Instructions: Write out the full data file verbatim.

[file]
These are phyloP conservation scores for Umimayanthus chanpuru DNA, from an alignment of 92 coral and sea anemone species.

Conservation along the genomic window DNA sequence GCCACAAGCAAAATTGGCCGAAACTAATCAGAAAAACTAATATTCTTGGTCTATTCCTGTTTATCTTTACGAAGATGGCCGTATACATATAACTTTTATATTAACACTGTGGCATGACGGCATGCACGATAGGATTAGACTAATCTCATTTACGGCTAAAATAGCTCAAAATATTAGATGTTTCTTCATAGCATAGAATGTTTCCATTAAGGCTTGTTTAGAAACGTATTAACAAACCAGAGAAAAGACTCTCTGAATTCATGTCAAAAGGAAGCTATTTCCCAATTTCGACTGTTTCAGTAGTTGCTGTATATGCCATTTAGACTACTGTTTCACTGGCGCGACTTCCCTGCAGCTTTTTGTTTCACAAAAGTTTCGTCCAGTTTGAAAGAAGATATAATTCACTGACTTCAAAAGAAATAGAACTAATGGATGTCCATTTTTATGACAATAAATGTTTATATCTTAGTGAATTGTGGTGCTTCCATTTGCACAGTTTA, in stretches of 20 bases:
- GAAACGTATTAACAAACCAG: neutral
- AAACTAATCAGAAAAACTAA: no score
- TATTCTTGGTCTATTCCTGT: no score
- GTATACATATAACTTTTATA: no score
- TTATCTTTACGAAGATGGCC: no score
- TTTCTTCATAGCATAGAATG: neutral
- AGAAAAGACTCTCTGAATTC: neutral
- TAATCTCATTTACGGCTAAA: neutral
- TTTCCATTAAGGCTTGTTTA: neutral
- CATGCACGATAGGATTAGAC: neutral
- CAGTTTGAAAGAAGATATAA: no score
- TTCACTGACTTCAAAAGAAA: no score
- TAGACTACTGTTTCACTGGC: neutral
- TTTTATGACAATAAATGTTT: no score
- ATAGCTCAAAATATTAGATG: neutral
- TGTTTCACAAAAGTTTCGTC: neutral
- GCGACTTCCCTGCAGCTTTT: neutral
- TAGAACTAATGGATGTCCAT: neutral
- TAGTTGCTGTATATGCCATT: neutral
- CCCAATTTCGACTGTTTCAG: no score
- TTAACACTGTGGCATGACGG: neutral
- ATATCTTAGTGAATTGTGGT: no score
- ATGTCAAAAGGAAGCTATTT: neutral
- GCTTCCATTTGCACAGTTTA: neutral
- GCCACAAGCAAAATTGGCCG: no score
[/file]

These are phyloP conservation scores for Umimayanthus chanpuru DNA, from an alignment of 92 coral and sea anemone species.

Conservation along the genomic window DNA sequence GCCACAAGCAAAATTGGCCGAAACTAATCAGAAAAACTAATATTCTTGGTCTATTCCTGTTTATCTTTACGAAGATGGCCGTATACATATAACTTTTATATTAACACTGTGGCATGACGGCATGCACGATAGGATTAGACTAATCTCATTTACGGCTAAAATAGCTCAAAATATTAGATGTTTCTTCATAGCATAGAATGTTTCCATTAAGGCTTGTTTAGAAACGTATTAACAAACCAGAGAAAAGACTCTCTGAATTCATGTCAAAAGGAAGCTATTTCCCAATTTCGACTGTTTCAGTAGTTGCTGTATATGCCATTTAGACTACTGTTTCACTGGCGCGACTTCCCTGCAGCTTTTTGTTTCACAAAAGTTTCGTCCAGTTTGAAAGAAGATATAATTCACTGACTTCAAAAGAAATAGAACTAATGGATGTCCATTTTTATGACAATAAATGTTTATATCTTAGTGAATTGTGGTGCTTCCATTTGCACAGTTTA, in stretches of 20 bases:
- GAAACGTATTAACAAACCAG: neutral
- AAACTAATCAGAAAAACTAA: no score
- TATTCTTGGTCTATTCCTGT: no score
- GTATACATATAACTTTTATA: no score
- TTATCTTTACGAAGATGGCC: no score
- TTTCTTCATAGCATAGAATG: neutral
- AGAAAAGACTCTCTGAATTC: neutral
- TAATCTCATTTACGGCTAAA: neutral
- TTTCCATTAAGGCTTGTTTA: neutral
- CATGCACGATAGGATTAGAC: neutral
- CAGTTTGAAAGAAGATATAA: no score
- TTCACTGACTTCAAAAGAAA: no score
- TAGACTACTGTTTCACTGGC: neutral
- TTTTATGACAATAAATGTTT: no score
- ATAGCTCAAAATATTAGATG: neutral
- TGTTTCACAAAAGTTTCGTC: neutral
- GCGACTTCCCTGCAGCTTTT: neutral
- TAGAACTAATGGATGTCCAT: neutral
- TAGTTGCTGTATATGCCATT: neutral
- CCCAATTTCGACTGTTTCAG: no score
- TTAACACTGTGGCATGACGG: neutral
- ATATCTTAGTGAATTGTGGT: no score
- ATGTCAAAAGGAAGCTATTT: neutral
- GCTTCCATTTGCACAGTTTA: neutral
- GCCACAAGCAAAATTGGCCG: no score